Information Technology:

Agencies Need to Develop Modernization Plans for Critical Legacy Systems

GAO-19-471: Published: Jun 11, 2019. Publicly Released: Jun 11, 2019.

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Contact:

Carol C. Harris
(202) 512-4456
harriscc@gao.gov

 

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The U.S. government plans to spend over $90 billion this fiscal year on information technology. Most of that will be used to operate and maintain existing systems, including aging (also called legacy) systems. These systems can be more costly to maintain and vulnerable to hackers.

We analyzed 65 federal legacy systems and identified the 10 most critical at 10 agencies ranging from Defense to Treasury. The systems were 8 to 51 years old. Three agencies had no documented plans to modernize. Two had plans that included key practices for success.

Photo of code on a computer screen

Photo of code on a computer screen

Additional Materials:

Contact:

Carol C. Harris
(202) 512-4456
harriscc@gao.gov

 

Office of Public Affairs
(202) 512-4800
youngc1@gao.gov

What GAO Found

Among the 10 most critical legacy systems that GAO identified as in need of modernization (see table 1), several use outdated languages, have unsupported hardware and software, and are operating with known security vulnerabilities. For example, the selected legacy system at the Department of Education runs on Common Business Oriented Language (COBOL)—a programming language that has a dwindling number of people available with the skills needed to support it. In addition, the Department of the Interior's system contains obsolete hardware that is not supported by the manufacturers. Regarding cybersecurity, the Department of Homeland Security's system had a large number of reported vulnerabilities, of which 168 were considered high or critical risk to the network as of September 2018.

Table 1: The 10 Most Critical Federal Legacy Systems in Need of Modernization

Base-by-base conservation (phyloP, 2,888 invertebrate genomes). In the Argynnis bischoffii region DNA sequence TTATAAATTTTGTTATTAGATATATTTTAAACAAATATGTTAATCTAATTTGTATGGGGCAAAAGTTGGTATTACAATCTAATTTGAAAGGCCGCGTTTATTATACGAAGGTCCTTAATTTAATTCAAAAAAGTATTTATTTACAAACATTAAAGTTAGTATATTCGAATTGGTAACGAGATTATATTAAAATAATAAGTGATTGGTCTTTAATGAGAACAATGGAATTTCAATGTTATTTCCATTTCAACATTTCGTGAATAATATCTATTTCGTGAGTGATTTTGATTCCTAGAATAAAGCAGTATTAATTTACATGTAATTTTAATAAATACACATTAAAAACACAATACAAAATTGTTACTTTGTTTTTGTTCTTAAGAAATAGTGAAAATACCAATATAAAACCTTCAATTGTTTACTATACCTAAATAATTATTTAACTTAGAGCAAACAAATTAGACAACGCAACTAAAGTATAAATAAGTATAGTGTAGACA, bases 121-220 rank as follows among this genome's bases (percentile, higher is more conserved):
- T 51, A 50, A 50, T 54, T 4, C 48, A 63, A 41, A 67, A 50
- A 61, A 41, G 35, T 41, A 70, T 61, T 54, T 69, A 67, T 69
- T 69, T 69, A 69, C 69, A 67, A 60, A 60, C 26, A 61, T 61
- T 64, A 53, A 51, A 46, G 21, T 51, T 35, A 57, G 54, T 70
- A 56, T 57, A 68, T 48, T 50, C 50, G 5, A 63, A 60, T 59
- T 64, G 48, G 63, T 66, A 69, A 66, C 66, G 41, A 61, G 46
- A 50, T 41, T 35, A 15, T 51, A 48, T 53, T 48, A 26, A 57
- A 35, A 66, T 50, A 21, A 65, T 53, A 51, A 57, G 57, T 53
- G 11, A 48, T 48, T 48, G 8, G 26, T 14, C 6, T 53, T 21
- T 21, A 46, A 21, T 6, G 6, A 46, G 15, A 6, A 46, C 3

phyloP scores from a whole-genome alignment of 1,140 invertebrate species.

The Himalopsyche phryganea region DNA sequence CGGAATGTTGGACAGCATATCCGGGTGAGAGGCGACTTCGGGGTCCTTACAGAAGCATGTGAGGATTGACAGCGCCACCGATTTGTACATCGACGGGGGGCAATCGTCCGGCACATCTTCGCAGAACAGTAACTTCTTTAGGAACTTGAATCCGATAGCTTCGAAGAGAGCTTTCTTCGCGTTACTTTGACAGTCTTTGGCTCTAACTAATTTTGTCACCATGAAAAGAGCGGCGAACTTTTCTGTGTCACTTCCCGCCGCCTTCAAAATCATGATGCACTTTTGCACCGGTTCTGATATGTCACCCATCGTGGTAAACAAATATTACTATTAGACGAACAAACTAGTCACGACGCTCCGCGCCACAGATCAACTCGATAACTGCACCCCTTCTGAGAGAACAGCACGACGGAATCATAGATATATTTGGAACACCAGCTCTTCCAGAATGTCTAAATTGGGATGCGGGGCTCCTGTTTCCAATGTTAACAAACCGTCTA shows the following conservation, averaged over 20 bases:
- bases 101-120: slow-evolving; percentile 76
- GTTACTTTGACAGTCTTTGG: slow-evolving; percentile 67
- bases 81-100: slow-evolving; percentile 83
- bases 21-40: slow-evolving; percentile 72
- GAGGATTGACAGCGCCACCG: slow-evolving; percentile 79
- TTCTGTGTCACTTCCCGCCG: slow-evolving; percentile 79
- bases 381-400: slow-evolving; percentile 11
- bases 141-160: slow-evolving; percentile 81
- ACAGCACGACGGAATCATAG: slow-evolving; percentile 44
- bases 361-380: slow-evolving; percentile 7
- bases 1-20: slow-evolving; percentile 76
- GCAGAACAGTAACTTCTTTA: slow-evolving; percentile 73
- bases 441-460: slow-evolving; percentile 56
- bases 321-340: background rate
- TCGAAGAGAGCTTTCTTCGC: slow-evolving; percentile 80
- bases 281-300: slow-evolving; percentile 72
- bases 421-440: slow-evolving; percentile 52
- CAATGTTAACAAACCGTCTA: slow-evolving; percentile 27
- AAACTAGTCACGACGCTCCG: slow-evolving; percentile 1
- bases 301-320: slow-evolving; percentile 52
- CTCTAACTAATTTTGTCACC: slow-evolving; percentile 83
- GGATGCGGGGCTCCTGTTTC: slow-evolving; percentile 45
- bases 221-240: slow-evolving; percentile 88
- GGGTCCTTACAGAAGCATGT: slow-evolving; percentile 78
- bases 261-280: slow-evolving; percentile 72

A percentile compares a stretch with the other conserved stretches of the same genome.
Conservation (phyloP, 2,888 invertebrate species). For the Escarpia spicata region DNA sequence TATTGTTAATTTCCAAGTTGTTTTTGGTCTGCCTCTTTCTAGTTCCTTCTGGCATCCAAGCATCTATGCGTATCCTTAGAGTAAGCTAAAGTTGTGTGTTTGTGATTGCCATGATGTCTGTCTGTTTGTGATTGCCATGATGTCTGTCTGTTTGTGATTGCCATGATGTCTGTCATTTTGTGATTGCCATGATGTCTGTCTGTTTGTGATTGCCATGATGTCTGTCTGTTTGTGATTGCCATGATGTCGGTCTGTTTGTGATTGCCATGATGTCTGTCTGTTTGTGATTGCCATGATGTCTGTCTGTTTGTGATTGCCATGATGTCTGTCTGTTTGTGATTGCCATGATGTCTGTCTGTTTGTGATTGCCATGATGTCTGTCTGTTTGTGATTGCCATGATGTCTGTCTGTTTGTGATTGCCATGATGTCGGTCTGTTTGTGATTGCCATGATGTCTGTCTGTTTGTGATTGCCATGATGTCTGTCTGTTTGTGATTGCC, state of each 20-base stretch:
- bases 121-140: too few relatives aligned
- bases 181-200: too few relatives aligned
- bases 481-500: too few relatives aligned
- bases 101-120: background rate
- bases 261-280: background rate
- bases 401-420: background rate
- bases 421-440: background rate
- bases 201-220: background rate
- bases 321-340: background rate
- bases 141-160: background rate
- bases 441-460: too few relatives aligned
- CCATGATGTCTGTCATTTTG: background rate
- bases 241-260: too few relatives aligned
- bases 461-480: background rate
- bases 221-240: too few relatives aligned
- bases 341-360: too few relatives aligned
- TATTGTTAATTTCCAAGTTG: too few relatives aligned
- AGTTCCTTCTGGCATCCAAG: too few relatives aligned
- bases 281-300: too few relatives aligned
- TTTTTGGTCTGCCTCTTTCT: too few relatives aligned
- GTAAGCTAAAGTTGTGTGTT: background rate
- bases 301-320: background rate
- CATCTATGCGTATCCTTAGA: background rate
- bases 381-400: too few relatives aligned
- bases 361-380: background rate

Agency

System namea

Age of system, in years

Age of oldest hardware, in years

System criticality (according to agency)

Security risk (according to agency)

Department of Defense

System 1

14

3

Moderately high

Moderate

Department of Education

System 2

46

3

High

High

Department of Health and Human Services

System 3

50

Unknownb

High

High

Department of Homeland Security

System 4

8 – 11c

11

High

High

Department of the Interior

System 5

18

18

High

Moderately high

Department of the Treasury

System 6

51

4

High

Moderately low

Department of Transportation

System 7

35

7

High

Moderately high

Office of Personnel Management

System 8

34

14

High

Moderately low

Small Business Administration

System 9

17

10

High

Moderately high

Social Security Administration

System 10

45

5

High

Moderate

Source: GAO analysis of agency data. | HYPERLINK "http://www.gao.gov/products/GAO-19-471" GAO-19-471GAO-19-471

aDue to sensitivity concerns, GAO substituted a numeric identifier for the system names.

bThe agency stated that the system's hardware had various refresh dates and was not able to identify the oldest hardware.

cThe agency stated that the majority of the network's hardware was purchased between 2008 and 2011.

Of the 10 agencies responsible for these legacy systems, seven agencies (the Departments of Defense, Homeland Security, the Interior, the Treasury; as well as the Office of Personnel Management; Small Business Administration; and Social Security Administration) had documented plans for modernizing the systems (see table 2). The Departments of Education, Health and Human Services, and Transportation did not have documented modernization plans. Of the seven agencies with plans, only the Departments of the Interior and Defense's modernization plans included the key elements identified in best practices (milestones, a description of the work necessary to complete the modernization, and a plan for the disposition of the legacy system). Until the other eight agencies establish complete modernization plans, they will have an increased risk of cost overruns, schedule delays, and project failure.